Secondary education student Darlene Chavez is a senior at Western New Mexico University. She serves as President of the Associated Students of WNMU and works as an education assistant at Aldo Leopold Charter School.
“From Deming, I chose WNMU for the music program, Mariachi Plata. After a while it became convenient that it was close to home. I didn’t have to move out,” she says.
Being part of a Hispanic Serving Institution is a privilege, Darlene says.
“The university’s designation as a Hispanic Serving Institution brings an understanding of who we are, the beauty of the culture, and the importance of getting to know us so we become a big family.”
Exposing others to Hispanic culture is part of what Darlene enjoys about mariachi.
“The majority of the world thinks of mariachi as a guy in a sombrero. It’s more than that. When you put on the mariachi traje, it’s worn with pride. You’re representing the culture of Mexico,” she says. “It’s nice to be able to show the beauty of the culture. A lot of the ignorance comes from not understanding the culture. I thank WNMU for helping get the culture out there.”
While she completed her music minor requirements and no longer performs with the WNMU group, Darlene does play violin with Mariachi Raíces de América.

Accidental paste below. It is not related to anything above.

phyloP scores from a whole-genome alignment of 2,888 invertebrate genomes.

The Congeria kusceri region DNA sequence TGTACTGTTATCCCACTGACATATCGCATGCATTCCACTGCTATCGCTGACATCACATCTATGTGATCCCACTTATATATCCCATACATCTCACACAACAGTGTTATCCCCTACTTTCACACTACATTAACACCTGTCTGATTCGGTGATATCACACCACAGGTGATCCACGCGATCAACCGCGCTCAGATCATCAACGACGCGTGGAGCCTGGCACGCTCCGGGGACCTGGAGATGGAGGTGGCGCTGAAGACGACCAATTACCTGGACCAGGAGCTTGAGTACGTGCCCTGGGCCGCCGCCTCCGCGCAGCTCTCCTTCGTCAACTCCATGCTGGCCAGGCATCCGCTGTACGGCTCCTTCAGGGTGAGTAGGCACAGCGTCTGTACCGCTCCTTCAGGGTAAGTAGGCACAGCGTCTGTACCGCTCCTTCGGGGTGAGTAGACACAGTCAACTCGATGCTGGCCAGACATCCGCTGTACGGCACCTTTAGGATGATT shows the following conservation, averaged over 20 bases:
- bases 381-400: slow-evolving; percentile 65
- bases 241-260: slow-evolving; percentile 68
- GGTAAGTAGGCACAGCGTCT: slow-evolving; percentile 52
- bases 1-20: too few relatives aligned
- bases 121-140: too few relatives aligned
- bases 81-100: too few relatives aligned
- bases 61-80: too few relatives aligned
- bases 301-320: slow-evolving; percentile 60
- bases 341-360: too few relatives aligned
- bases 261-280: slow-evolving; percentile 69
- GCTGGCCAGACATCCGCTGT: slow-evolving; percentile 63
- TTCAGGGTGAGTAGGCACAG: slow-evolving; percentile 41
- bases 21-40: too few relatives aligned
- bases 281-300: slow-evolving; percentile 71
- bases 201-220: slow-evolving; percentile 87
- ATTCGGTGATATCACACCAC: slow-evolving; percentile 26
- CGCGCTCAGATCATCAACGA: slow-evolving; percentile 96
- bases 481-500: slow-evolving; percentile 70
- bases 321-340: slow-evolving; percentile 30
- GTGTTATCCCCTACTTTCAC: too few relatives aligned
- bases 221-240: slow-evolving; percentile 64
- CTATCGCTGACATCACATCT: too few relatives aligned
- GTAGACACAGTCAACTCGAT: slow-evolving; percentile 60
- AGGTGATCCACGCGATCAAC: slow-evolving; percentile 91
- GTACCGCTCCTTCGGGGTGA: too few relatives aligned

“I’ve done two big shows with them, including one with the El Paso Symphony Orchestra,” she says. “We rehearse every Sunday in El Paso. I travel with Mariachi Plata directors Bryant and Michael, plus two other students who are in Mariachi Plata.”
Previously President of MEChA de WNMU, Darlene doesn’t have the time to be involved this year but says she still supports everything the group does.
“I like to show face at MEChA activities, especially as the student body president. It’s rare to have a Hispanic in a high position in general,” she says.
This piece is part of a series WNMU produced in celebration of Hispanic Heritage Month and Hispanic Serving Institution Week.